the problem, the Constituent Assembly reduced the length of detention to 
a maximum of 120 days (360 days for a capital offense) in the new 
Constitution. 
 
The exact number of political detainees and prisoners is not known.  One 
of the largest such groups was 130 people detained by the UPDF and 
police at Gulu, although this group is known to have included military 
discipline cases.  By year's end, less than 20 political detainees 
remained among the prisoners at Gulu with the other political detainees 
having been released.  The ICRC was allowed access to the Gulu 
detainees, although during the last 4 months of the year there was a 
delay in the Government's granting of permission for a visit.   
 
The Government also detained three journalists, one of whom died and two 
of whom were charged with sedition (see Section 2.a.).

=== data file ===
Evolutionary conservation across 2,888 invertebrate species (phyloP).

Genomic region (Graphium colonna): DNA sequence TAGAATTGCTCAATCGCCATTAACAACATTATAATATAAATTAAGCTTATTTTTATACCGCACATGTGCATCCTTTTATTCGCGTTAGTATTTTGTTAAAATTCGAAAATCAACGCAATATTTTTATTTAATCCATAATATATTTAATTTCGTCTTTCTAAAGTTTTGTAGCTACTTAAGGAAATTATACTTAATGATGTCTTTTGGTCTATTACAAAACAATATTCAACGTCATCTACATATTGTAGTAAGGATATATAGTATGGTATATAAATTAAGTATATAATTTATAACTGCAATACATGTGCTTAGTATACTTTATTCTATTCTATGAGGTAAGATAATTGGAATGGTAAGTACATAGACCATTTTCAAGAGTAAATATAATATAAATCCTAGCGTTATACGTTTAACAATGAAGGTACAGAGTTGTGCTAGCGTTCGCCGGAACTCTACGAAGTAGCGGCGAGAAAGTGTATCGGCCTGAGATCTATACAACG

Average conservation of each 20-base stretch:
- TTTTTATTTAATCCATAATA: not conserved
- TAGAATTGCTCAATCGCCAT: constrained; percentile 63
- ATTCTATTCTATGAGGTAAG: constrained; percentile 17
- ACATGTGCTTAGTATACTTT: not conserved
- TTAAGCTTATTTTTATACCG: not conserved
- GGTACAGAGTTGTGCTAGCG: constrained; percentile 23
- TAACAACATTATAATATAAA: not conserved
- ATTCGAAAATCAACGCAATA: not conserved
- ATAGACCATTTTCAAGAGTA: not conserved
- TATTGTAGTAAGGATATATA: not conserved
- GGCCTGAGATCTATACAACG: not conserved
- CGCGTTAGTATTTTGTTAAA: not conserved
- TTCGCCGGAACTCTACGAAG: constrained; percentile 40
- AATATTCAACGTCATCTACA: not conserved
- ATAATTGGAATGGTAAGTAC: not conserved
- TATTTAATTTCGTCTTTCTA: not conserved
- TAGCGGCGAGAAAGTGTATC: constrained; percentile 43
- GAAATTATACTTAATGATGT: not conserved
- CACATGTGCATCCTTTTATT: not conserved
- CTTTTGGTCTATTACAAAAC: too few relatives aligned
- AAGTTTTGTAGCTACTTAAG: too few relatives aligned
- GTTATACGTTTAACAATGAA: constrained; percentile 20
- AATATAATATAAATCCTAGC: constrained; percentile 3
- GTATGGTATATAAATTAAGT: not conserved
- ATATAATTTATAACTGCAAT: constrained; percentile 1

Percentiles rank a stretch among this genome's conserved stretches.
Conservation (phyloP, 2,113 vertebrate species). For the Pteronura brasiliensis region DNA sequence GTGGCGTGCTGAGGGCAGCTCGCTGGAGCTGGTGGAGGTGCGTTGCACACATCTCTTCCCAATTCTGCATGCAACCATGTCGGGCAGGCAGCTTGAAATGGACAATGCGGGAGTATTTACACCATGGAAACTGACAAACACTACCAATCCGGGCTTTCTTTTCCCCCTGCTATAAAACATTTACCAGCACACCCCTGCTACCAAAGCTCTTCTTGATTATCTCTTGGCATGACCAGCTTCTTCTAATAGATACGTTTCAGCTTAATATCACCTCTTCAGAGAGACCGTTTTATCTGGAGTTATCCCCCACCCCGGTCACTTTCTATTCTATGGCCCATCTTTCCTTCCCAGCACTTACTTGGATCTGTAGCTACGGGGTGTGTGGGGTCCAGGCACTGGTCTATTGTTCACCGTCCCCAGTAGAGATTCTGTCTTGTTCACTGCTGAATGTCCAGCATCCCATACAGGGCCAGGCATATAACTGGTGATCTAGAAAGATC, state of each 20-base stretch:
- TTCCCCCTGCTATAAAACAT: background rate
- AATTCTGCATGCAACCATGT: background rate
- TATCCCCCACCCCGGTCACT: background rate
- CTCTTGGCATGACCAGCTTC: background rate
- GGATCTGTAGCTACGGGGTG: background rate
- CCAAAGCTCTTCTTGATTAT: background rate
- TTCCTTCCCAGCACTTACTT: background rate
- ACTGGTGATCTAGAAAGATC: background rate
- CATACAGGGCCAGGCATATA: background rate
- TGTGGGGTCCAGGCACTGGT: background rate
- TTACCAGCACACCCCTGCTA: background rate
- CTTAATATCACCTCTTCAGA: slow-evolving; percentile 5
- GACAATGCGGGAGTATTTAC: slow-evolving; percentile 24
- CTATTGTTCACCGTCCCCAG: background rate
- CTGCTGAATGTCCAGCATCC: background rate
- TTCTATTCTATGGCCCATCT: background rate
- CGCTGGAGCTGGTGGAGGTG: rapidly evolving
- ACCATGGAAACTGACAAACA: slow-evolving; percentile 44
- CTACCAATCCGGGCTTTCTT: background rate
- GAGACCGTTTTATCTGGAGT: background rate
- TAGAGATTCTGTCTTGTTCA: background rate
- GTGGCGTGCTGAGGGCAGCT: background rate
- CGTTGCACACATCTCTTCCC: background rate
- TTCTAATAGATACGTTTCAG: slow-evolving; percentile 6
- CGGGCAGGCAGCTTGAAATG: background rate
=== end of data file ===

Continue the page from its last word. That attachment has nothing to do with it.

Approximately 300 former captives of the LRA (all civilians) voluntarily 
remain in a camp run by international NGO's.   
 
The Government does not use exile as a mean of political control.  A 
presidential amnesty for former rebels remains in effect although those 
who return may be prosecuted for criminal acts they may have committed 
in the past.  Several prominent Ugandans returned from exile in 1995, 
including Mustafa Idrissa, Vice President under Idi Amin; Masette Kuuya, 
Picho Owiny and Aliro Omara, former ministers under the second Obote 
government; and Colonel Gad Wilson Toko, former Vice President of the 
Military Council in 1980. 
 
   e.   Denial of Fair Public Trial